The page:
- Operation Monitoring — Watching gauges, dials, or other indicators to make sure a machine is working properly.
- Operation and Control — Controlling operations of equipment or systems.
- Quality Control Analysis — Conducting tests and inspections of products, services, or processes to evaluate quality or performance.
- Monitoring — Monitoring/Assessing performance of yourself, other individuals, or organizations to make improvements or take corrective action.
- Critical Thinking — Using logic and reasoning to identify the strengths and weaknesses of alternative solutions, conclusions or approaches to problems.
- Reading Comprehension — Understanding written sentences and paragraphs in work related documents.
- Active Listening — Giving full attention to what other people are saying, taking time to understand the points being made, asking questions as appropriate, and not interrupting at inappropriate times.
- Complex Problem Solving — Identifying complex problems and reviewing related information to develop and evaluate options and implement solutions.
- Judgment and Decision Making — Considering the relative costs and benefits of potential actions to choose the most appropriate one.
- Troubleshooting — Determining causes of operating errors and deciding what to do about it.
- Speaking — Talking to others to convey information effectively.
- Control Precision — The ability to quickly and repeatedly adjust the controls of a machine or a vehicle to exact positions.
- Reaction Time — The ability to quickly respond (with the hand, finger, or foot) to a signal (sound, light, picture) when it appears.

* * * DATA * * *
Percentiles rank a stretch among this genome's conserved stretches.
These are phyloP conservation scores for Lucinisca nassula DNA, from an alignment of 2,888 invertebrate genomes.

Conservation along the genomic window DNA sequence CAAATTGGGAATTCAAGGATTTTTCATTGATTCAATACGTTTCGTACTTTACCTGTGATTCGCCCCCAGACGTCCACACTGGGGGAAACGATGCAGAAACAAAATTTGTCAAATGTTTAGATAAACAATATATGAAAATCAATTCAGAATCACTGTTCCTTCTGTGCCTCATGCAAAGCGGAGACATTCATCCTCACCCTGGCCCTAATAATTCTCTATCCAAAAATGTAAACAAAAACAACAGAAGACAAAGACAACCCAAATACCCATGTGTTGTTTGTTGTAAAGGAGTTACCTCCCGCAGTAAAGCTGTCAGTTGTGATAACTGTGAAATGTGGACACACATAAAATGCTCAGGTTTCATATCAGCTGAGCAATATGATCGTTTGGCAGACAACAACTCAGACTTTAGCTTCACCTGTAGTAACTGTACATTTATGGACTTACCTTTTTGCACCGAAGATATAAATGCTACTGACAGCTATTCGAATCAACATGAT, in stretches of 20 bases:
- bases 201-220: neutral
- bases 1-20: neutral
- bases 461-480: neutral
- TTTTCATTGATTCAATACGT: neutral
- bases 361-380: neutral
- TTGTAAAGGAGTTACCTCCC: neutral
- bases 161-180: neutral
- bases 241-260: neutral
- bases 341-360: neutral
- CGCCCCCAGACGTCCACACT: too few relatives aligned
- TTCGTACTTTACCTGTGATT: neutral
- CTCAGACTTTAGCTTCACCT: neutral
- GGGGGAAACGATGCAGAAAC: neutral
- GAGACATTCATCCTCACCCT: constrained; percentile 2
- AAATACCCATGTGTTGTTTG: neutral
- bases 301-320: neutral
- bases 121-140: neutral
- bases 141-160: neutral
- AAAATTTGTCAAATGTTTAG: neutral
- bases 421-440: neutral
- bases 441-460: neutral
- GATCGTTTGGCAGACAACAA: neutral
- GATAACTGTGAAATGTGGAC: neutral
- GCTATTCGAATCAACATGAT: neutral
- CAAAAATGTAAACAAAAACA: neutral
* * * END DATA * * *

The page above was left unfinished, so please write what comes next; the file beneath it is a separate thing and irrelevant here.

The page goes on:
- Problem Sensitivity — The ability to tell when something is wrong or is likely to go wrong. It does not involve solving the problem, only recognizing there is a problem.
- Manual Dexterity — The ability to quickly move your hand, your hand together with your arm, or your two hands to grasp, manipulate, or assemble objects.
- Multilimb Coordination — The ability to coordinate two or more limbs (for example, two arms, two legs, or one leg and one arm) while sitting, standing, or lying down. It does not involve performing the activities while the whole body is in motion.
- Near Vision — The ability to see details at close range (within a few feet of the observer).
- Rate Control — The ability to time your movements or the movement of a piece of equipment in anticipation of changes in the speed and/or direction of a moving object or scene.
- Arm-Hand Steadiness — The ability to keep your hand and arm steady while moving your arm or while holding your arm and hand in one position.
- Deductive Reasoning — The ability to apply general rules to specific problems to produce answers that make sense.
- Perceptual Speed — The ability to quickly and accurately compare similarities and differences among sets of letters, numbers, objects, pictures, or patterns. The things to be compared may be presented at the same time or one after the other. This ability also includes comparing a presented object with a remembered object.
- Auditory Attention — The ability to focus on a single source of sound in the presence of other distracting sounds.
- Depth Perception — The ability to judge which of several objects is closer or farther away from you, or to judge the distance between you and an object.
- Far Vision — The ability to see details at a distance.
- Finger Dexterity — The ability to make precisely coordinated movements of the fingers of one or both hands to grasp, manipulate, or assemble very small objects.
- Hearing Sensitivity — The ability to detect or tell the differences between sounds that vary in pitch and loudness.
- Information Ordering — The ability to arrange things or actions in a certain order or pattern according to a specific rule or set of rules (e.g., patterns of numbers, letters, words, pictures, mathematical operations).
- Selective Attention — The ability to concentrate on a task over a period of time without being distracted.
- Oral Comprehension — The ability to listen to and understand information and ideas presented through spoken words and sentences.
- Response Orientation — The ability to choose quickly between two or more movements in response to two or more different signals (lights, sounds, pictures). It includes the speed with which the correct response is started with the hand, foot, or other body part.